What made Henry so unhappy? Let’s follow his moves, step by step, in the course of 1175. The opening months of the year were spent on the Continent. On 2 February after Christmas 1174 (Argentan), he was at Le Mans, with his father and his brothers, Richard and Geoffrey where the latter two renewed their oaths of fealty. Twenty-two days later he held a conference with his father and his father-in-law, King Louis at Gisors. On 26 February the elder king went to Anjou, the younger to Rouen, where he must have celebrated his twentieth birthday (28 February)**. Shortly after 25 March he was summoned by his father to Caen, where the latter awaited propitious winds to cross to England. Young Henry refused. The two were reconciled on 1 April when they met at Bur-le-Roi and the young Henry paid homage to his father. Straight from Bur Henry went to pay a visit to the court of his father-in-law. On 13 April he celebrated Easter with his father at Cherbourg. On 22 April both kings, the father and the son were at Caen, where they met with Philip of Flanders, who on Good Friday (11 April) had taken a cross. In the meantime Richard and Geoffrey returned to their counties, Poitou and Brittany. On 8 or 9 May Henry II, Young Henry and his wife Marguerite embarked at Barfleur and landed at Portsmouth. As Ralph of Diceto reported: “The two kings of England, whom the previous year the kingdom had not been big enough to contain, came together and crossed to England in a single boat… They ate together at the normal meal times on the same table, and rested their limbs in the same bedroom…” ( The Plantagenet Chronicles, p.140) From now on the two kings, the father and son were inseparable. The situation rather inconvenient for a young man, crowned and anointed king, who, by the 12th century standards, had already reached maturity and yearned to govern on his own. In May they attended the Council (or Synod) of Westminster (18 May) and then paid a visit to Canterbury and prayed at the shrine of St Thomas (28 May). On Whitsunday (1 June) they held a court at Reading. On 24 June the two kings were at Oxford discussing the business of elections. From 1 to 8 July they were at Woodstock ‘where a council was held considering ecclesiastical vacancies’ (Eyton, p.192). We meet the two Henrys again on 10 August at York, where the so called Treaty of Falaise was confirmed in a grand ceremony. By this treaty William of Scotland did homage for Scotland to Henry II and Henry the Young King, gave his brother David as a hostage and surrendered the five main castles of Scotland: Edinburgh, Jedburgh, Roxburgh, Stirling and Berwick. “The Scottish Church was to be subject to the jurisdiction of that of England” and William’s nobles and clergy made their personal submissions to Henry. From York both kings returned to the south, where the Young King still accompanied his father. Together they welcomed the papal legate Cardinal Huguzon* on English soil. It seems that Henry was too busy to complain. Still the answer to our question needs to be look for in what the two kings, the father and the son meant by kingship. To put it simply, for the elder Henry being a king meant hard work whereas for the younger it was the more elaborate affair concerning displays of power and grandeur. In his excellent Tournament David Crouch exploits this aspect of the young Henry’s life, underlining that  “… the career of Henry, the eldest son of King Henry II of England, cannot be understood unless you fully appreciate how he made the international tournament circuit his very own… [because] the tournament was not just an expensive amusement. Everyone who was anyone in the western aristocracies took to the fields of northern France…” No wonder then that Henry found himself so unhappy on the New Year’s Day 1176. He must have felt as the mewed up bird indeed and must have understood that his reputation as the tournament patron and participant suffered due to his prolonging absence. Perhaps he made a few New Year’s resolutions.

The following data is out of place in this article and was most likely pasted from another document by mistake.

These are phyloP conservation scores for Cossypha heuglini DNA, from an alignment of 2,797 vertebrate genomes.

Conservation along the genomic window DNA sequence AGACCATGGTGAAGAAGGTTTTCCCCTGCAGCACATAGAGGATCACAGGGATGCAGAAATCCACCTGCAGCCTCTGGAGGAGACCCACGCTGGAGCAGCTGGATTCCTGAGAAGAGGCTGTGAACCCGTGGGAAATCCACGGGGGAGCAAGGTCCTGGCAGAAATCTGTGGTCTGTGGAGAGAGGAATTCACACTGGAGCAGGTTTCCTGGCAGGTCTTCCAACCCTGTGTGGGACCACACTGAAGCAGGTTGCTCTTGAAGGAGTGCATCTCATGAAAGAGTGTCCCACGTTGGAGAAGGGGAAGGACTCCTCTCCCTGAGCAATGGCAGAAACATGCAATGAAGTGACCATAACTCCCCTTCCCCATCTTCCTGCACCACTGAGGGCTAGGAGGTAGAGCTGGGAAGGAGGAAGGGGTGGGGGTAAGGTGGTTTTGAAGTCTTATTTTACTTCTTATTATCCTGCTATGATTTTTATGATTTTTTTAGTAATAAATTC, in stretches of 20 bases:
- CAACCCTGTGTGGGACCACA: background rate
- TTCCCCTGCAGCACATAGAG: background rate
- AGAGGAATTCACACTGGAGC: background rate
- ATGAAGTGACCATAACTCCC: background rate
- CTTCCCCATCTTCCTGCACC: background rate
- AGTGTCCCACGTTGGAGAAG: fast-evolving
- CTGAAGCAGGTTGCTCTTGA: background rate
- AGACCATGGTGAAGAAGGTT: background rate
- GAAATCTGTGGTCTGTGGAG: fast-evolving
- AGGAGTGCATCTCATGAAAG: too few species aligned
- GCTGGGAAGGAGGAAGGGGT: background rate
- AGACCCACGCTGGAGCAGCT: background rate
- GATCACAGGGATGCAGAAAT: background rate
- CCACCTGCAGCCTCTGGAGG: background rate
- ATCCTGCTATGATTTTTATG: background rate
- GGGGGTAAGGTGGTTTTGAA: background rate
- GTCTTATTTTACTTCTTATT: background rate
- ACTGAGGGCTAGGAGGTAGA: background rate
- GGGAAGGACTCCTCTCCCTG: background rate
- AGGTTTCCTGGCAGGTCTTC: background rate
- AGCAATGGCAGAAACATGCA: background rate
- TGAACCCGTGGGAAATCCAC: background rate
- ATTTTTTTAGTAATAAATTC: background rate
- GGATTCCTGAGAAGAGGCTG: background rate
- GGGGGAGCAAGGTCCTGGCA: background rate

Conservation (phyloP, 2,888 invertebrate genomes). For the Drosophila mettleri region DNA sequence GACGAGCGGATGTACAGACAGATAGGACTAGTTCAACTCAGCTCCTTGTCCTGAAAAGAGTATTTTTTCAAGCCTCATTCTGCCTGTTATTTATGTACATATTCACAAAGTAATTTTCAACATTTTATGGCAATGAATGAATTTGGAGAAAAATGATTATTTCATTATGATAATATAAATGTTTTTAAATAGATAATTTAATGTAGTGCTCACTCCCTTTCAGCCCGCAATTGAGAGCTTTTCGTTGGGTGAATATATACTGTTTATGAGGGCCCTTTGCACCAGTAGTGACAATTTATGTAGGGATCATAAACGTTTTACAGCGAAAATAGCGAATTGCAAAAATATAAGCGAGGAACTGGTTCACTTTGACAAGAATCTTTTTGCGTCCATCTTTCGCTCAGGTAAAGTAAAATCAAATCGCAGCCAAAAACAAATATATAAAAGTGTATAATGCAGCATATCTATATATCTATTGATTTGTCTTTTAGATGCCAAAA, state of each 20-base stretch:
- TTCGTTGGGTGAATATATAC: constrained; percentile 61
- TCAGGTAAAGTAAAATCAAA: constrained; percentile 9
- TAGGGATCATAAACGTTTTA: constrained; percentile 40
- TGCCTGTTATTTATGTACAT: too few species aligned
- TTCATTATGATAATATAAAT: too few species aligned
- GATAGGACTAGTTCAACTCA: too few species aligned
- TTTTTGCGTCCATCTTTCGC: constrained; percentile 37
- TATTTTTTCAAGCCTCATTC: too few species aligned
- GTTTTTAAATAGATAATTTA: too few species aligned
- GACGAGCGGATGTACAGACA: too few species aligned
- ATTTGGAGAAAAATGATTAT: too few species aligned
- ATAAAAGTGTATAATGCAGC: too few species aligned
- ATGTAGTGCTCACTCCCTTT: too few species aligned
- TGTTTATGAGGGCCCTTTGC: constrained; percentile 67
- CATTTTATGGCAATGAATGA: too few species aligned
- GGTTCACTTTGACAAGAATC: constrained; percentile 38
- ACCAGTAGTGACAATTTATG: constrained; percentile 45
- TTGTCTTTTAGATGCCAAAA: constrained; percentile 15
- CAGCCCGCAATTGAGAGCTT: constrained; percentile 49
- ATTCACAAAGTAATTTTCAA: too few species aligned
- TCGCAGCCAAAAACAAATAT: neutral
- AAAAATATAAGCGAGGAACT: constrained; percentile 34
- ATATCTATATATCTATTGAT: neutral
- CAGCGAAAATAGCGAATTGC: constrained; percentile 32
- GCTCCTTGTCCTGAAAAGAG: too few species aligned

On a lighter note then, inspired by Edward II’s New Year’s resolutions on Kathryn Warner's brilliant blog I have tried to guess what the Young King might have decided to do and not to do in the upcoming year.